Sutphin Complete Med. Care v Hereford Ins. Co., 2016 NY Slip Op 50763(U)(App. Term 1st Dept. 2016)
“the record raises triable issues as to whether the assignor failed to appear for the scheduled IMEs (see Stephen Fogel Psychological, P.C. v Progressive Cas. Ins. Co., 35 AD3d 720, 721 ; Village Med. Supply, Inc. v Travelers Prop. Cas. Co. of Am., 51 Misc 3d 126[A], 2016 NY Slip Op 50339[U] [App Term, 1st Dept 2016]; Metro 8 Med. Equip., Inc. v ELRAC, Inc., 50 Misc 3d 140[A], 2016 NY Slip Op 50174[U] [App Term, 1st Dept 2016]).”
The triable issue of facts mirror what we saw starting in the Westmed v. State Farm case: how can somebody aver to an act performed 12 months ago without establishing a foundation for the fact? This Court seems to be running with the line of cases unique to this court.
Alleviation Med. Servs., P.C. v Hertz Co., 2016 NY Slip Op 50399(U)(App. Term 2d Dept. 2016)
Yesterday, we read about the partner who could not assert personal knowledge of the EUO no show in their affidavit. Today, we read about the healthcare practitioner whose affidavit was unpersuasive.
“Plaintiff correctly argues that defendant’s cross motion should have been denied. In support of its claim that plaintiff’s assignor had failed to appear for independent medical examinations (IMEs), defendant submitted an affirmation from the doctor who was to perform the orthopedic IMEs and an affidavit from the chiropractor who was to perform the chiropractic and acupuncture IMEs. The doctor and the chiropractor each failed to demonstrate by personal knowledge (see Stephen Fogel Psychological, P.C. v Progressive Cas. Ins. Co., 35 AD3d 720 ), or by any other appropriate means (see e.g. Quality Psychological Servs., P.C. v Interboro Mut. Indem. Ins. Co., 36 Misc 3d 146[A], 2012 NY Slip Op 51628[U] [App Term, 2d Dept, 2d, 11th & 13th Jud Dists 2012]), the nonappearance of plaintiff’s assignor for the IMEs”
Friedman v Allstate Ins. Co., 2016 NY Slip Op 50390(U)(App. Term 2d Dept. 2016)
(1) “Defendant’s expert medical witness, Dr. Chiu, who had performed an independent medical examination (IME) of plaintiff’s assignor on July 17, 2007, testified that, at the time of the IME, the assignor’s injuries had resolved and that there was no further need for acupuncture treatment. Dr. Friedman, who had commenced treatment of the assignor in June 2007, testified that he was of the opinion that the assignor’s injuries had not resolved at the time of the IME and that further acupuncture treatment was necessary. He had examined and treated the assignor after the IME had been conducted and had concluded that the assignor’s condition was sometimes better and sometimes worse, but that the assignor still often suffered from pain arising from his injuries. It was his opinion that the assignor’s injuries were caused by the accident, but that the injuries were exacerbated by the nature of his job as a parking valet, which “impeded . . . the progress of the treatment.”
- On these facts, the trial court and the appellate court found the acupuncture services were medically necessary.
(2) It is undisputed that defendant denied plaintiff’s claims solely on the basis of Dr. Chui’s IME, which concluded that the services rendered were not medically necessary, and not on the basis of the assignor’s possible eligibility for workers’ compensation benefits, which is a defense subject to preclusion (see Westchester Med. Ctr. v Lincoln Gen. Ins. Co., 60 AD3d 1045, 1046 ). Since defendant did not deny plaintiff’s claims based upon the assignor’s possible eligibility for workers’ compensation benefits, defendant is precluded from raising that defense.”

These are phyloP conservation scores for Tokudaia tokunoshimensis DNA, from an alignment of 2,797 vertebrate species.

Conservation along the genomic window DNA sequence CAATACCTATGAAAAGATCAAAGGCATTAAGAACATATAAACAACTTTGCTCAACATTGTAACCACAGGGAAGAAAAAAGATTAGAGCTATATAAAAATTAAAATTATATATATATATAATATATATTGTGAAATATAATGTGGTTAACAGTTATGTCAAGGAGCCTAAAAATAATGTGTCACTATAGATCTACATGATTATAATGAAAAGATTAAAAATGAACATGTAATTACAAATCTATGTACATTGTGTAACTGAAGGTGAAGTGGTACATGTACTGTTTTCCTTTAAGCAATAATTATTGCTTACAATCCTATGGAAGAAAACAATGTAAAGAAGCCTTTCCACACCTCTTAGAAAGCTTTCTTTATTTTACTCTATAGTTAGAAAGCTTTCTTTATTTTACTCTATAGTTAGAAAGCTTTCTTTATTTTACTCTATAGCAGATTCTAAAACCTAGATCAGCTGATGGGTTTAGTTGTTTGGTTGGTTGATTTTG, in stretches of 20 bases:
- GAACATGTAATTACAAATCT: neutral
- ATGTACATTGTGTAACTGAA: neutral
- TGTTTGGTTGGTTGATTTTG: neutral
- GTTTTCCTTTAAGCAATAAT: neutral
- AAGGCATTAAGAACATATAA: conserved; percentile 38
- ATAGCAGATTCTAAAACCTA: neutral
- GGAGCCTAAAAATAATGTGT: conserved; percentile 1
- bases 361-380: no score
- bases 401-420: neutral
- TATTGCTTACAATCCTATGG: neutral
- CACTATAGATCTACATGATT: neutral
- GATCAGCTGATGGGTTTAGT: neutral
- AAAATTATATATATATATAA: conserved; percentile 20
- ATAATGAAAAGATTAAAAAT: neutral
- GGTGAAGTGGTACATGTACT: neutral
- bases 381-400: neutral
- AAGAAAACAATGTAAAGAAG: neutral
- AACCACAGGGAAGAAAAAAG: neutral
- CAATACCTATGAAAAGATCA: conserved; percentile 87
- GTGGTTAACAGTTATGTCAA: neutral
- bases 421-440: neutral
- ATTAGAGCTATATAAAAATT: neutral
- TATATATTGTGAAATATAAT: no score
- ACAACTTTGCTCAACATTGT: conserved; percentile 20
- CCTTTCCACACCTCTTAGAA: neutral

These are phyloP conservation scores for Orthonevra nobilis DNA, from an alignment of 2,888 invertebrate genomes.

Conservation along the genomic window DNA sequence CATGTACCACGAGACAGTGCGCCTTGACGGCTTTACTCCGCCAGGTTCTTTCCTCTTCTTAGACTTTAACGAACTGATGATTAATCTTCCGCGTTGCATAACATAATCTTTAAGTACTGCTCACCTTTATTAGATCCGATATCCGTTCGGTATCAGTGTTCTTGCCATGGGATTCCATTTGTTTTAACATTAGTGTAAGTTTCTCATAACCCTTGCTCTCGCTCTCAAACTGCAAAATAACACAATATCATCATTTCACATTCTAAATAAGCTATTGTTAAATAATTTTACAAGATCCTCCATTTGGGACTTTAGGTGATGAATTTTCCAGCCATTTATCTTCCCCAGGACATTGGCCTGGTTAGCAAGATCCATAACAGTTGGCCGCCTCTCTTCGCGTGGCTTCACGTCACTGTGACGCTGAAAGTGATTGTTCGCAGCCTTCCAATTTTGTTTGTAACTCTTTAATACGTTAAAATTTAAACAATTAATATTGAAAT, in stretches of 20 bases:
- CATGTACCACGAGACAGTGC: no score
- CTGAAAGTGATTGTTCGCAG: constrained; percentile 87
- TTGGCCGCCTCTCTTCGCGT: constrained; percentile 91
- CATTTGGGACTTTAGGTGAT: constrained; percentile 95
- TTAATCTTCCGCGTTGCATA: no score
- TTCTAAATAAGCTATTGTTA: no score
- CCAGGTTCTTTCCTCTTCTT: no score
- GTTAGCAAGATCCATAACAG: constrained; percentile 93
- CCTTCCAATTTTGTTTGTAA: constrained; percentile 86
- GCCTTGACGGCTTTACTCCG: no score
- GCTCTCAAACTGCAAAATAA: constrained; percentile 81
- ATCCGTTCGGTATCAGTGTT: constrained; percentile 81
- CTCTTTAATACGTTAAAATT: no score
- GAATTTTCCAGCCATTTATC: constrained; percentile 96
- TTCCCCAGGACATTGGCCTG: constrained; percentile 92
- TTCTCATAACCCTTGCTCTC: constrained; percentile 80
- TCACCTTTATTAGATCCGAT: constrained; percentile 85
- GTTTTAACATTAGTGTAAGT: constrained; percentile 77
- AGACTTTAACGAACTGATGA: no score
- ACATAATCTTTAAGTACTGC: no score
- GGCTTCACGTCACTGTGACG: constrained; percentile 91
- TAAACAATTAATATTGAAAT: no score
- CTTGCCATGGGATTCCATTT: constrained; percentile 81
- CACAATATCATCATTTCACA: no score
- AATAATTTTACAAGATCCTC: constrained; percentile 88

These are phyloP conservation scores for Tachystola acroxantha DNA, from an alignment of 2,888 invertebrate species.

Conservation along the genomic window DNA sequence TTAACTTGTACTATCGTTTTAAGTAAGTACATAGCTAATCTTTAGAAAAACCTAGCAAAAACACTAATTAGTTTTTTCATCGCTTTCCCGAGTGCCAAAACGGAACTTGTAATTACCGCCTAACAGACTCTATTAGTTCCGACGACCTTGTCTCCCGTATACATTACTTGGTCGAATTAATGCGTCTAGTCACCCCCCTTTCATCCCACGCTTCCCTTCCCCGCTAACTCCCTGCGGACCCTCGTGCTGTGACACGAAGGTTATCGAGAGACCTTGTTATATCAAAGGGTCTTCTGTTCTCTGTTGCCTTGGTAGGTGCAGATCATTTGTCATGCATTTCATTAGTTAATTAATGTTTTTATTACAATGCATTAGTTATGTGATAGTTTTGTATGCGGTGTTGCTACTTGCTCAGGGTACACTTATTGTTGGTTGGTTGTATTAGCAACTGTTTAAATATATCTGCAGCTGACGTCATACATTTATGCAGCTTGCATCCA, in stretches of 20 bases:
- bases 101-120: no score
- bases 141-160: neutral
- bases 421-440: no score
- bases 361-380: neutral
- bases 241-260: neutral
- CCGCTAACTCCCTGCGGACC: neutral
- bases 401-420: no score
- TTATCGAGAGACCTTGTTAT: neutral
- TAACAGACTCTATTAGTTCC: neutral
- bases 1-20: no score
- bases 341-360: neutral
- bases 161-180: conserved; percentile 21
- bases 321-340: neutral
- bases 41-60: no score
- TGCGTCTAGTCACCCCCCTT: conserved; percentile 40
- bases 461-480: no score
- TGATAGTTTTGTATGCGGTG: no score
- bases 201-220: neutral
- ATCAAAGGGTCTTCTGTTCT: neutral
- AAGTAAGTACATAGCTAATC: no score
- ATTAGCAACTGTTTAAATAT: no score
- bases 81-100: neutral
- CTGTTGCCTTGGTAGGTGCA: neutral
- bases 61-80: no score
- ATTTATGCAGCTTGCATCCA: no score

- Not sure where Allstate was going here. I really do not get it.
(3) Conclusion: “With respect to defendant’s contention that it demonstrated at trial that the acupuncture services in question lacked medical necessity, we find that, after defendant made its showing that the services in question were not medically necessary, plaintiff met its burden of demonstrating, by a preponderance of the credible evidence, that the services at issue were, in fact, medically necessary
- Affirmed with costs,
Vladenn Med. Supply Corp. v Travelers Ins. Co., 2016 NY Slip Op 50381(U)(App. Term 2d Dept. 2016)
“However, in opposition to the cross motion, plaintiff submitted an affidavit from plaintiff’s employee, which affidavit was sufficient to give rise to a presumption that the requested verification had been mailed to, and received by, defendant (see Residential Holding Corp. v Scottsdale Ins. Co., 286 AD2d 679 ). In light of the foregoing, there is a triable issue of fact as to whether this action is premature”
Would this be the famous generic Rybak compliance affidavit?
Compas Med., P.C. v New York Cent. Mut. Fire Ins. Co., 2016 NY Slip Op 50376(U)(App. Term 2d Dept. 2016)
“While defendant submitted properly sworn statements by the chiropractor and doctor who were scheduled to perform the IMEs, neither health care professional demonstrated personal knowledge of the nonappearance of plaintiff’s assignor for the examinations, and, therefore, defendant failed to establish its entitlement to judgment as a matter of law dismissing any causes of action on this ground”‘
(The court cited to Alrof and Bright Supply)
We saw the Appellate Term First Department case holding that a 12 month gap between IME and affidavit required a showing in the affidavit as to the basis of personal knowledge. Having not seen the affidavit, I cannot opine on what the deficiency is.
PR Med., P.C. v Praetorian Ins. Co., 2016 NY Slip Op 50338(U)(App. Term 1st Dept. 2016)
(1) Prima facie case: “Turning to the merits, plaintiff established prima facie that its no-fault claims in the amount of $2,005.25 were overdue, since they were not “denied or paid” within the prescribed 30-day period”
(2)”Contrary to Civil Court’s determination, defendant’s letter stating, in essence, that payment was delayed pending independent medical examinations (IMEs) of plaintiff’s assignor did not serve to toll the 30-day statutory period (id.). Nor has defendant otherwise raised a triable issue as to whether the 30-day period was tolled by verification requests that preceded its receipt of the underlying claims”
If you are trying to decipher this one, I think I might have the answer here. In order to toll the time to pay or deny when a bill is delayed for an IME or EUO, the carrier besides putting in the bill delay must also put in the submissions the EUO or IME scheduling letters. That was not done here. For may of us, just keep an eye on this – I just instructed my office to keep an eye on this subtle issue. It has happened to all of us at some point.
Village Med. Supply, Inc. v Travelers Prop. Cas. Co. of Am., 2016 NY Slip Op 50339(U)(App. Term 1st Dept. 2016)
“The affidavits of defendant’s IME doctors lacked probative value, since they failed to state the basis of their recollection, some 12 months later, that the assignor did not appear on the scheduled IME dates”